It took what seemed like centuries, but I finally got to the final page of The Golden Notebook today. I picked it up in an ambitious mood a couple of weeks ago, read it steadily for a few days, and then was taunted by its weight in my bag daily as I struggled to push through the mire of the last couple hundred pages.
If that sentence sounds terribly forced, or if you're alarmed by my very British-like use of "terribly" there, forgive me; I've been reading a "serious" novel.
I do this to myself every now and then. I challenge myself to finish some massive tome rubber stamped by the academy as "important" because, well, I think I ought to. The Brothers Karamazov nearly killed me a few years ago, for example. And yet I'm glad I read it, and I suppose I could say the same of this novel.
It wasn't all bad. The technique was brilliant. There's a moment late in the novel when a character says to Anna, our heroine, something along the lines of "every now and then I come across a story that accomplishes something and I think, 'great, I don't have to write this, because you did.'" I suppose by that he meant it has a new idea, or a new form. The conceit of this novel is, well, novel: four notebooks in which separate facets of Anna's life are recorded (her youth in Africa, her politics/involvement with the Communist party, her creative side, and her day to day diary) which are eventually synthesized in the titular "golden" notebook. It's one of those things you come across and think, "hey, wish I'd thought of that."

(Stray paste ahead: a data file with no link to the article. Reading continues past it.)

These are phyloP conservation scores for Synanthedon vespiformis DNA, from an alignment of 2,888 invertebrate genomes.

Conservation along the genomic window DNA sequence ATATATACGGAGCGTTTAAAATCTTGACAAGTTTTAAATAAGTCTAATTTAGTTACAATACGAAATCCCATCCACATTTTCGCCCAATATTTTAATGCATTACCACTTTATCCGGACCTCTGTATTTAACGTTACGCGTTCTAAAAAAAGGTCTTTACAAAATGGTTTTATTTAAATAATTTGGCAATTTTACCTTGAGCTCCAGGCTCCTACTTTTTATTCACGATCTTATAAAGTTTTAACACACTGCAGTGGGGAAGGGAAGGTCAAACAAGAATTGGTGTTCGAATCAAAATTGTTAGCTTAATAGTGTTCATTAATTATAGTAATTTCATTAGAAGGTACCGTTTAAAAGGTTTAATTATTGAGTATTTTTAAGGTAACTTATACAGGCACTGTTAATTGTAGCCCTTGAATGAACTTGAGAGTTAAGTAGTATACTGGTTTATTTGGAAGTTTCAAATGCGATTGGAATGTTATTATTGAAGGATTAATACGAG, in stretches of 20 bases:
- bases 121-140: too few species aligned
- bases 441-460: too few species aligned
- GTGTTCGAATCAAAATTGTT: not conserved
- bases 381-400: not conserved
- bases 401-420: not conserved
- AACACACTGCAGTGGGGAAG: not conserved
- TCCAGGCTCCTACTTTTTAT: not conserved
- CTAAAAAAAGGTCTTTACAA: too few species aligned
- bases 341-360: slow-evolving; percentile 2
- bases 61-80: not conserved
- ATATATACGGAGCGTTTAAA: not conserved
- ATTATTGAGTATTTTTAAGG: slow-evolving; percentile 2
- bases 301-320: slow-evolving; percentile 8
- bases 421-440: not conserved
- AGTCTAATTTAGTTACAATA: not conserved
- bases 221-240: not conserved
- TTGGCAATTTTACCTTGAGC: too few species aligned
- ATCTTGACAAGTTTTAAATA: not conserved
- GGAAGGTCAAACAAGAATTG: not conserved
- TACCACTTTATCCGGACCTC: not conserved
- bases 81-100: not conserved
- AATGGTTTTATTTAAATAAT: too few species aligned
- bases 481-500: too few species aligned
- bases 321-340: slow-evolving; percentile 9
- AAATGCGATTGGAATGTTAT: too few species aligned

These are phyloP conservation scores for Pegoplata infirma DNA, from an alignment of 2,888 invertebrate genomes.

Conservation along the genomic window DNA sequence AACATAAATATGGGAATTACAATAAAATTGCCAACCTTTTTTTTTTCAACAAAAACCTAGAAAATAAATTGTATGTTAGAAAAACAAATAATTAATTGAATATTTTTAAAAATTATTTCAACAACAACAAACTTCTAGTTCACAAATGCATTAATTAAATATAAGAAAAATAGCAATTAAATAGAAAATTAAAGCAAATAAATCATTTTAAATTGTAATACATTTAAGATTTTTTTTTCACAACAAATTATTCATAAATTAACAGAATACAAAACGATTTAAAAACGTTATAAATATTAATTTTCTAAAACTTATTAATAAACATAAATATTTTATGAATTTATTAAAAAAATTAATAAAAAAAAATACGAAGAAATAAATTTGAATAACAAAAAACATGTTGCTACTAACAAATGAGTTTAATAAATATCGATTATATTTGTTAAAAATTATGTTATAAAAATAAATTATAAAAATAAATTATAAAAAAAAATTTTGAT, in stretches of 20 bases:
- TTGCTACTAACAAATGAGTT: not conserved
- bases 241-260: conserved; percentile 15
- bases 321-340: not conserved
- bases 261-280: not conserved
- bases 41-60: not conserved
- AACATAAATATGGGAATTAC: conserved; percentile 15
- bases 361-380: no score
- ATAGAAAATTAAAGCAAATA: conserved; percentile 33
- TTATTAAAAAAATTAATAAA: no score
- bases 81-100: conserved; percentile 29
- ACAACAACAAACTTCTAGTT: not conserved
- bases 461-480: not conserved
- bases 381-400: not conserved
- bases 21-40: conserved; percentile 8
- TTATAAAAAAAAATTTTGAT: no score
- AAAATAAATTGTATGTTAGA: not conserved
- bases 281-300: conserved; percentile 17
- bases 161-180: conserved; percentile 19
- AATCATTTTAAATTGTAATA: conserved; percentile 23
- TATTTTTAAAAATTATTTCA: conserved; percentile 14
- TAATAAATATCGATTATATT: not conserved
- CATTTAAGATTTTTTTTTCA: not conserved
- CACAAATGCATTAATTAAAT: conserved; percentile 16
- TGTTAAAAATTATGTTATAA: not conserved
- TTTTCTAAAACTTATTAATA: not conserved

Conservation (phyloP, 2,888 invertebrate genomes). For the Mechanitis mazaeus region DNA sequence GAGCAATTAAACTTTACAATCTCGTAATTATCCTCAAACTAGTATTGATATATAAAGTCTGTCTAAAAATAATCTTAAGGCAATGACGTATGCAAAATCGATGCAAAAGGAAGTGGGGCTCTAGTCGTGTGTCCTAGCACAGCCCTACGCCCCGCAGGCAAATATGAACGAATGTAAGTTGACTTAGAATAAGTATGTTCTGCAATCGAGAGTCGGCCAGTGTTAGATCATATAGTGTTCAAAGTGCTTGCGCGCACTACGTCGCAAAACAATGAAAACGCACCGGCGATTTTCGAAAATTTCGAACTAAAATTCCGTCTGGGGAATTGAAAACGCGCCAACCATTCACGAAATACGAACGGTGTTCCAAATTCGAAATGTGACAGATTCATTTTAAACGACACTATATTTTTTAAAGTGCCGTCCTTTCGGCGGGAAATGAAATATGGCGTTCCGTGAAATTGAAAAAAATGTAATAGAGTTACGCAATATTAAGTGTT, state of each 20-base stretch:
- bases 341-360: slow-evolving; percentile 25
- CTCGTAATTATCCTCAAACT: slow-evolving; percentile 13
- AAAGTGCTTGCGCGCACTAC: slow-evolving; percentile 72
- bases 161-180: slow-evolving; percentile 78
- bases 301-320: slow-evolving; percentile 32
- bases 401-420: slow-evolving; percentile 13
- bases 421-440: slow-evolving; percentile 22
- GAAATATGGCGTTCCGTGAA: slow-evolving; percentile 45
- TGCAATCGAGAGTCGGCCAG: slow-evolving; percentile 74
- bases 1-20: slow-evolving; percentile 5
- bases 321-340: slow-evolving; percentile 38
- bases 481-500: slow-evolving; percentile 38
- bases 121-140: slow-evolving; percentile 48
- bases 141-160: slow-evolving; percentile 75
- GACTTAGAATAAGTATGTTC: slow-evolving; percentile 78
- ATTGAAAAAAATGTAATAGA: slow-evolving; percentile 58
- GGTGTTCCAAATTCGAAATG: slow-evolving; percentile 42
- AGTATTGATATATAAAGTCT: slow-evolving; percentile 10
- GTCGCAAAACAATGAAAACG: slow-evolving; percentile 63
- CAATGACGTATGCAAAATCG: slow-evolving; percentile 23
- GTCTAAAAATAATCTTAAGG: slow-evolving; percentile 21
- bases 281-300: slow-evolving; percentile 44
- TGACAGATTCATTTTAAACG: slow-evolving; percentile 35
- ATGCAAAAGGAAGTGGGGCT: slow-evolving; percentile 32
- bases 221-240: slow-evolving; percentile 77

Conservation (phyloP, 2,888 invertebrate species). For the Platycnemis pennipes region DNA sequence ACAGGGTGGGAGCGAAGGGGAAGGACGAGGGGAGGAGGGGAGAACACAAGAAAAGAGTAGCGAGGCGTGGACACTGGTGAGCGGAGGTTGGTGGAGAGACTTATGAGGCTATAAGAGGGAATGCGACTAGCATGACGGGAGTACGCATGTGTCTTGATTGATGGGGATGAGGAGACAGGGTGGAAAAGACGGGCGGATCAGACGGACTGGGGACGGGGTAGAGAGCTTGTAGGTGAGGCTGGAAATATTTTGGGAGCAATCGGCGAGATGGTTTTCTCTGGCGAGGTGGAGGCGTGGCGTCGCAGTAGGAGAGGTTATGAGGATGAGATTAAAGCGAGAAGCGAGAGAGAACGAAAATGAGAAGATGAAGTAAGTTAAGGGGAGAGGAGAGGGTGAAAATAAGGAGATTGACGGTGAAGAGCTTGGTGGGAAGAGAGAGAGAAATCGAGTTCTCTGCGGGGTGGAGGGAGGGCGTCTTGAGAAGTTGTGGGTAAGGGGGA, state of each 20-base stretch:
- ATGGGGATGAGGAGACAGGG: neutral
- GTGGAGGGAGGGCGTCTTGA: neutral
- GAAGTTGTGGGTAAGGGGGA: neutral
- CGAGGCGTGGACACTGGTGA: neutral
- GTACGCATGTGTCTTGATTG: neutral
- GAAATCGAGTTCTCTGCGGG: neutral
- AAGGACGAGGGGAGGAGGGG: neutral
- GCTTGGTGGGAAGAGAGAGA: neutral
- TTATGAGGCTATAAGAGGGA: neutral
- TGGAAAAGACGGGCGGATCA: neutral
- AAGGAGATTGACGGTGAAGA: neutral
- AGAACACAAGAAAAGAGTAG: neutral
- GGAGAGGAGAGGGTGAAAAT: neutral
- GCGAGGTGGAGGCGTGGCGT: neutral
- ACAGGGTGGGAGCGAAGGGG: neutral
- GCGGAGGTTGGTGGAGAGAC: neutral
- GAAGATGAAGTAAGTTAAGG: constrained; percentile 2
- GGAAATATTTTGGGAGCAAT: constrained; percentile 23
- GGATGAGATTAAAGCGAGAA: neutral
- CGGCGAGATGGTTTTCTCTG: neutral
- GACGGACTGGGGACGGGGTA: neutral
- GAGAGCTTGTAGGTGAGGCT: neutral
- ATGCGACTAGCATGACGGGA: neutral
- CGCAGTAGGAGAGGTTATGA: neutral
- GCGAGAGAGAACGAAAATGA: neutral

The early portions of the story, especially the events in Africa and the drawing room parody of Anna and Molly, two "free" women who've given up on marriage, were interesting. Even the thousands of words devoted to Anna's daily affairs, which felt somewhat like reading the blogs of today, were at times compelling.
But why will people turn to this novel in years to come? Perhaps to educate. We read Austen and Dickens and others because they tell us about the times in which they lived. Certainly we learn something about post-war proto-feminism in this novel. I think the novel failed for me, in part, because I didn't really learn, or need to learn, anything about that period. It's not far enough removed yet. And its flaunting of conventions and frank discussion about sex, which may or may not have been scandalous when it was published, no longer seemed like that big of a deal. Historically, it's not old enough to be relevant yet, and ironically it was too forward thinking, or too modern, in its conventions to seem out of place now.
Well, anyway, it's back to pop lit for me. I've got another Le Carre lined up and I'm anxious to get to it. Le Carre and writers like him are the best of the literati, in my opinion, and they leave the navel gazing of the Doris Lessings of the world behind them trailing in the dust. But that's another day and another blog.